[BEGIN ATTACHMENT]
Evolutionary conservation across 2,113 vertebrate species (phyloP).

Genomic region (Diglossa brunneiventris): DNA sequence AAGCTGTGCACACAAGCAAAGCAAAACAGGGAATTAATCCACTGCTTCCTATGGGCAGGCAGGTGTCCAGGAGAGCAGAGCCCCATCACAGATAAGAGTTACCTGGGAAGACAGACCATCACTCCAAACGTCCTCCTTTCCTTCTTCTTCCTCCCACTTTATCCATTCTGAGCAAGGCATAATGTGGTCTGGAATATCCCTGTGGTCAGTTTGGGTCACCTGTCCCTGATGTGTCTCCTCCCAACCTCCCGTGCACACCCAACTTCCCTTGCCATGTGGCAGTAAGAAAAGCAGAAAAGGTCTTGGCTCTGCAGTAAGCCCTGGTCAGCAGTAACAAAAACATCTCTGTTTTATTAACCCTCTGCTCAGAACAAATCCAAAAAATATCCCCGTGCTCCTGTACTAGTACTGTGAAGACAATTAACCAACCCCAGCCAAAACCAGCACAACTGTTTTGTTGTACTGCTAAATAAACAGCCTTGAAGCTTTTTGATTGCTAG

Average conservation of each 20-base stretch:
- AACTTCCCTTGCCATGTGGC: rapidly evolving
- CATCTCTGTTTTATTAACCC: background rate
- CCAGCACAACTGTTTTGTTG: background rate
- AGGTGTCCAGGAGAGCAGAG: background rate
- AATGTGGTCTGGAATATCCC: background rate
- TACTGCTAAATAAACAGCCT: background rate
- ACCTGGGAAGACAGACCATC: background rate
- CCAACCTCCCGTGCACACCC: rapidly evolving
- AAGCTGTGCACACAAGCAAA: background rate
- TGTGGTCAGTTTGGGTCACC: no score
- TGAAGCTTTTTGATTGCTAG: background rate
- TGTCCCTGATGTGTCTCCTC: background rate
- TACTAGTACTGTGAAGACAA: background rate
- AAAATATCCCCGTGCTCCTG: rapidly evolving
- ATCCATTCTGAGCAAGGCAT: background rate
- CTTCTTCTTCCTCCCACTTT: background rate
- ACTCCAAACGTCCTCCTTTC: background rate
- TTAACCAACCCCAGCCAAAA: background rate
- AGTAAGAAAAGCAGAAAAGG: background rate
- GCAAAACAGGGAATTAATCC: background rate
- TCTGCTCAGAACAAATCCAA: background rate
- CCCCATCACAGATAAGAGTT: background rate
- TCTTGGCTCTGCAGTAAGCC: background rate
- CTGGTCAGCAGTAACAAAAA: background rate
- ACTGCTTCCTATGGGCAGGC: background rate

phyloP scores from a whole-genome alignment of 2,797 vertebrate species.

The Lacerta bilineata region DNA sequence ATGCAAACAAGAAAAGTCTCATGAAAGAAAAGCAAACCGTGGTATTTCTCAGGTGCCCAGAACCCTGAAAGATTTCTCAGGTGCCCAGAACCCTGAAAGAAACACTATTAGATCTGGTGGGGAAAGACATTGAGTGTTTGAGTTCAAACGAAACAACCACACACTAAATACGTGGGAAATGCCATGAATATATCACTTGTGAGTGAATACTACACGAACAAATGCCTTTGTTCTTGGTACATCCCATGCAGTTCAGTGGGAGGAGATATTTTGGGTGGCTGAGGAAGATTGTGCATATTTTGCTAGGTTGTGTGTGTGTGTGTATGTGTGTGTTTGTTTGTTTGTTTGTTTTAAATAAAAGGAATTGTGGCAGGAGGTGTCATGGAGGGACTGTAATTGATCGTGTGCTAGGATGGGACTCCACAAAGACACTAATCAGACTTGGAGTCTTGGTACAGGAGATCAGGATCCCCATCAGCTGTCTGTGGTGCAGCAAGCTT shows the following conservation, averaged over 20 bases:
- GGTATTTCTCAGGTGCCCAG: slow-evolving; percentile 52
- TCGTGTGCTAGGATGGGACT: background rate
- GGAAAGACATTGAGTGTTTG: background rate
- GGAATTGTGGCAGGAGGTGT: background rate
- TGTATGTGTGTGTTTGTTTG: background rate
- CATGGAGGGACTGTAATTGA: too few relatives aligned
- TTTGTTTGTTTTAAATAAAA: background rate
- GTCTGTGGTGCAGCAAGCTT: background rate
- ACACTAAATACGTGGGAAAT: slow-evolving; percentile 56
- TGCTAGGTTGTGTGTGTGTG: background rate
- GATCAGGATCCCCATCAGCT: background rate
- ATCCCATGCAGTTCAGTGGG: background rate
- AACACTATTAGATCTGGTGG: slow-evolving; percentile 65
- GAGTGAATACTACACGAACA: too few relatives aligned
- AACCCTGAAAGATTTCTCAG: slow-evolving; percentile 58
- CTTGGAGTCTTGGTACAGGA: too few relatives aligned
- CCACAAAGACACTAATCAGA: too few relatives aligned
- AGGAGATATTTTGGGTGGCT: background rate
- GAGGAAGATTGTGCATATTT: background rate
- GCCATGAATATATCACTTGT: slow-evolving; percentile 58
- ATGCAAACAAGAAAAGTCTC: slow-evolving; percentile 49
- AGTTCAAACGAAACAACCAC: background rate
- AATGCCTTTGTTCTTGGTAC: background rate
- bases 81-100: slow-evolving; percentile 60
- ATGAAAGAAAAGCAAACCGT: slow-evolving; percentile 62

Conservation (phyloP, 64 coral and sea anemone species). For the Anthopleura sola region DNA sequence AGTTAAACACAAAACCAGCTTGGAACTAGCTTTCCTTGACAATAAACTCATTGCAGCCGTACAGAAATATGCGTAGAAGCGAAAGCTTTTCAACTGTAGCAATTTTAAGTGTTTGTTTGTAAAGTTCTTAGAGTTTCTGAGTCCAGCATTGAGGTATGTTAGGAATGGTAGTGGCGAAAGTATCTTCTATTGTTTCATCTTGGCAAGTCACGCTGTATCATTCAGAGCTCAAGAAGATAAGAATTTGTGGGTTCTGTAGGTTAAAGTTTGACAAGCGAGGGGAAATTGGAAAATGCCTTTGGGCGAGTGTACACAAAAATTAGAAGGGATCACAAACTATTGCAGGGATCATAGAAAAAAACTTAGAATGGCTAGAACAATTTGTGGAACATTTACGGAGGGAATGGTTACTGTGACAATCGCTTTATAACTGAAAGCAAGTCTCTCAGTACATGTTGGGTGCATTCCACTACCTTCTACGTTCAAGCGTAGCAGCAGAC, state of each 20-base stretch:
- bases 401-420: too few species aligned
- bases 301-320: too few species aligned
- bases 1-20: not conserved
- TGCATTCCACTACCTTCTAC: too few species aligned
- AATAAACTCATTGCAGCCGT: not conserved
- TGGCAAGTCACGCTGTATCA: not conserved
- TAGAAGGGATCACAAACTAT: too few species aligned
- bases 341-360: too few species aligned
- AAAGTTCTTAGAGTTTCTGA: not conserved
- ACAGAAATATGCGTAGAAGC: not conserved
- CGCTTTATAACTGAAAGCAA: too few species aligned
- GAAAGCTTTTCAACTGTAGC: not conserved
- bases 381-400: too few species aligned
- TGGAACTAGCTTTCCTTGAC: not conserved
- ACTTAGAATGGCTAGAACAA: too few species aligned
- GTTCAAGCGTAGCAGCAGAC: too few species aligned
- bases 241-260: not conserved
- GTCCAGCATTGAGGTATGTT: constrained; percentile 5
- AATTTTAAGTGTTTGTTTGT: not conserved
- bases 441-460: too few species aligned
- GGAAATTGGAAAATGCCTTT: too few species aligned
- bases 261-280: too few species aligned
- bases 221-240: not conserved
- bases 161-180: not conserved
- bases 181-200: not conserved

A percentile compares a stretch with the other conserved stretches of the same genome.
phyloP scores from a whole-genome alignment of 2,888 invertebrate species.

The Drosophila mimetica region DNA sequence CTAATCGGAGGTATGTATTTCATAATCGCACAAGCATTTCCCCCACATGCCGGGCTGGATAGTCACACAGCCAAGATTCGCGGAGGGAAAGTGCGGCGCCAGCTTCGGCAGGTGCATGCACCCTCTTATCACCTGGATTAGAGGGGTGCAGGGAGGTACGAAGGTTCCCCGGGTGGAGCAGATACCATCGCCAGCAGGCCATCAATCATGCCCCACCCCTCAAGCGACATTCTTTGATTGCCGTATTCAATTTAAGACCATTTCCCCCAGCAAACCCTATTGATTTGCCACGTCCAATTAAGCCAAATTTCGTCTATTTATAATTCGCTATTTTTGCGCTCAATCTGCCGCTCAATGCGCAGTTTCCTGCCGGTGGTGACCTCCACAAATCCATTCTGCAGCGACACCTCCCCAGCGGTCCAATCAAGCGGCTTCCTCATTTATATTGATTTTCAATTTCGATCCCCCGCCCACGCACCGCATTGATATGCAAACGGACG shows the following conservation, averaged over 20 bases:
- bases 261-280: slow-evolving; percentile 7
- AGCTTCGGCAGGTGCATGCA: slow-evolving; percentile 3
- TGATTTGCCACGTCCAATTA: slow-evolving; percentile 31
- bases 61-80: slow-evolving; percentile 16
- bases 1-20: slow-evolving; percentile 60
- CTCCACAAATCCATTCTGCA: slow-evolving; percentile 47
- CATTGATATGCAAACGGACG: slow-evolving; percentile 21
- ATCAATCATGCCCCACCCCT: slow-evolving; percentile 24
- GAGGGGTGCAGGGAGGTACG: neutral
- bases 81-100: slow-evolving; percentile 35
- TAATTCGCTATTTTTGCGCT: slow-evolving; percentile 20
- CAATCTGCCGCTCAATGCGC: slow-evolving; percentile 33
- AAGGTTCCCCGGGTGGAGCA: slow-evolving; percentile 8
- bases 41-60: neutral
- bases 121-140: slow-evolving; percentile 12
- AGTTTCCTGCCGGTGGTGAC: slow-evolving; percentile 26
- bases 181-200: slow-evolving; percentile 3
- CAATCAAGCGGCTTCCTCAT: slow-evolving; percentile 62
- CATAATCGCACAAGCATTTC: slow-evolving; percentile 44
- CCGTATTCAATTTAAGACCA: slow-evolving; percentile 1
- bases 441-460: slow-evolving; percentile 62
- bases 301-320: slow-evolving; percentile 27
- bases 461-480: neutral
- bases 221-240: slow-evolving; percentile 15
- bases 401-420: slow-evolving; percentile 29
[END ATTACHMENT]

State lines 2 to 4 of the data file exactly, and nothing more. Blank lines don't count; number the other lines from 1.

Genomic region (Diglossa brunneiventris): DNA sequence AAGCTGTGCACACAAGCAAAGCAAAACAGGGAATTAATCCACTGCTTCCTATGGGCAGGCAGGTGTCCAGGAGAGCAGAGCCCCATCACAGATAAGAGTTACCTGGGAAGACAGACCATCACTCCAAACGTCCTCCTTTCCTTCTTCTTCCTCCCACTTTATCCATTCTGAGCAAGGCATAATGTGGTCTGGAATATCCCTGTGGTCAGTTTGGGTCACCTGTCCCTGATGTGTCTCCTCCCAACCTCCCGTGCACACCCAACTTCCCTTGCCATGTGGCAGTAAGAAAAGCAGAAAAGGTCTTGGCTCTGCAGTAAGCCCTGGTCAGCAGTAACAAAAACATCTCTGTTTTATTAACCCTCTGCTCAGAACAAATCCAAAAAATATCCCCGTGCTCCTGTACTAGTACTGTGAAGACAATTAACCAACCCCAGCCAAAACCAGCACAACTGTTTTGTTGTACTGCTAAATAAACAGCCTTGAAGCTTTTTGATTGCTAG

Average conservation of each 20-base stretch:
- AACTTCCCTTGCCATGTGGC: rapidly evolving